Anti-inflammatory drugs, called NSAIDs, which contain the active substance ibuprofen or naproxen do not have a pain-relieving effect in fibromyalgia, but if you also have any other pain they can help.

You should only use these medicines if you really feel that they reduce your pain and help you to be more active.

If you are over 75, have any cardiovascular disease or have previously had a stomach ulcer, you should use acetaminophen instead of NSAIDs.

Medicines that you can get on prescription

Different types of drugs can be used to treat fibromyalgia:

  • SNRIs are used in the treatment of nerve injury pain and also in the treatment of depression and anxiety. They have been shown to reduce pain and improve the function of fibromyalgia, although they do not help everyone.
  • Tricyclic antidepressants may help with fibromyalgia. They also work in pain caused by damaged nerves in the body, or by injuries or diseases of the central nervous system, such as the brain. Medicines containing the active substance tramadol can sometimes be used. They should only be used temporarily for very severe pain due to the risk of becoming addicted. To reduce the risk of becoming addicted, you should always use long-acting tramadol drugs.
  • Medicines containing pregabalin or gabapentin can reduce pain, relieve anxiety and even improve sleep in fibromyalgia. They should be prescribed by a pain relief specialist because of the risk of addiction.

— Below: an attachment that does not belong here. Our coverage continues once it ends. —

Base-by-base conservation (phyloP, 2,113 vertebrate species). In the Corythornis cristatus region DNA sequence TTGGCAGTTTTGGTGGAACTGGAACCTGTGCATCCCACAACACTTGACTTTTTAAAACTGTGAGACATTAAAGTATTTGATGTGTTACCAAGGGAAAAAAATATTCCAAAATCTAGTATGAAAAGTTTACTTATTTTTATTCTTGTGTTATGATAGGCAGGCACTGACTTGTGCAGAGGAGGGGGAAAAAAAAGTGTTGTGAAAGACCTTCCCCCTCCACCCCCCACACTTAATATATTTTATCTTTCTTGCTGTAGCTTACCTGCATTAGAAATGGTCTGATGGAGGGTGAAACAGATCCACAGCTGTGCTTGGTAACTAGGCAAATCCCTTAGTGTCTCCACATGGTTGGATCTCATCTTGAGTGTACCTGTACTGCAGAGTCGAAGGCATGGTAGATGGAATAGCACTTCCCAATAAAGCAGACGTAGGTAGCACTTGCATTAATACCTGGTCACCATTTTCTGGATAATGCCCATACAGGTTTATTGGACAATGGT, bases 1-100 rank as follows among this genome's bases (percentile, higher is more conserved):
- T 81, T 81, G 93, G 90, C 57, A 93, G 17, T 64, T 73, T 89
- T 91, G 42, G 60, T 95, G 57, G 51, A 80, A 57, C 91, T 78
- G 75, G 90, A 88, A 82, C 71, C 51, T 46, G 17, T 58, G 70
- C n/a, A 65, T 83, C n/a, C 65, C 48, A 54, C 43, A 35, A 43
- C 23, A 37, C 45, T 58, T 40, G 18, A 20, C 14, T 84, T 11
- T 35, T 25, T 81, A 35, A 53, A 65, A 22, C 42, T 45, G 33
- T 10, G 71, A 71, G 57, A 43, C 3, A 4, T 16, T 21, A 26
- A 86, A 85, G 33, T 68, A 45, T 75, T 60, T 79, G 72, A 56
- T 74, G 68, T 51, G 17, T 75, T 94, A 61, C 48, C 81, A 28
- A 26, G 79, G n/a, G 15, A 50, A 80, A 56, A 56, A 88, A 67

Psychological treatment

How you think about your problems is of great importance to how you manage your situation. The best thing is if you can get help with both exercise training, medicines that provide good relief and pain management if needed.

The psychological method called  KBT, cognitive behavioral therapy has proven to be helpful. With the help of a psychologist or another behavioral scientist, you can learn individually or in groups about how to live a good life despite having fibromyalgia. During treatment, you get to work with your thoughts, ideas, and behavior when you are in pain. You get help to make reasonable demands on your body, to dare to move without being afraid, and to reduce the negative thoughts. Often, the processing consists of a series of conversations with practical tasks that you can perform between the meetings.

Multimodal pain treatment

If you have had back, neck or shoulder pain for more than three months, you may be entitled to so-called multimodal pain treatment. Then different methods are used at the same time to relieve the problems. A doctor will determine if the treatment is appropriate.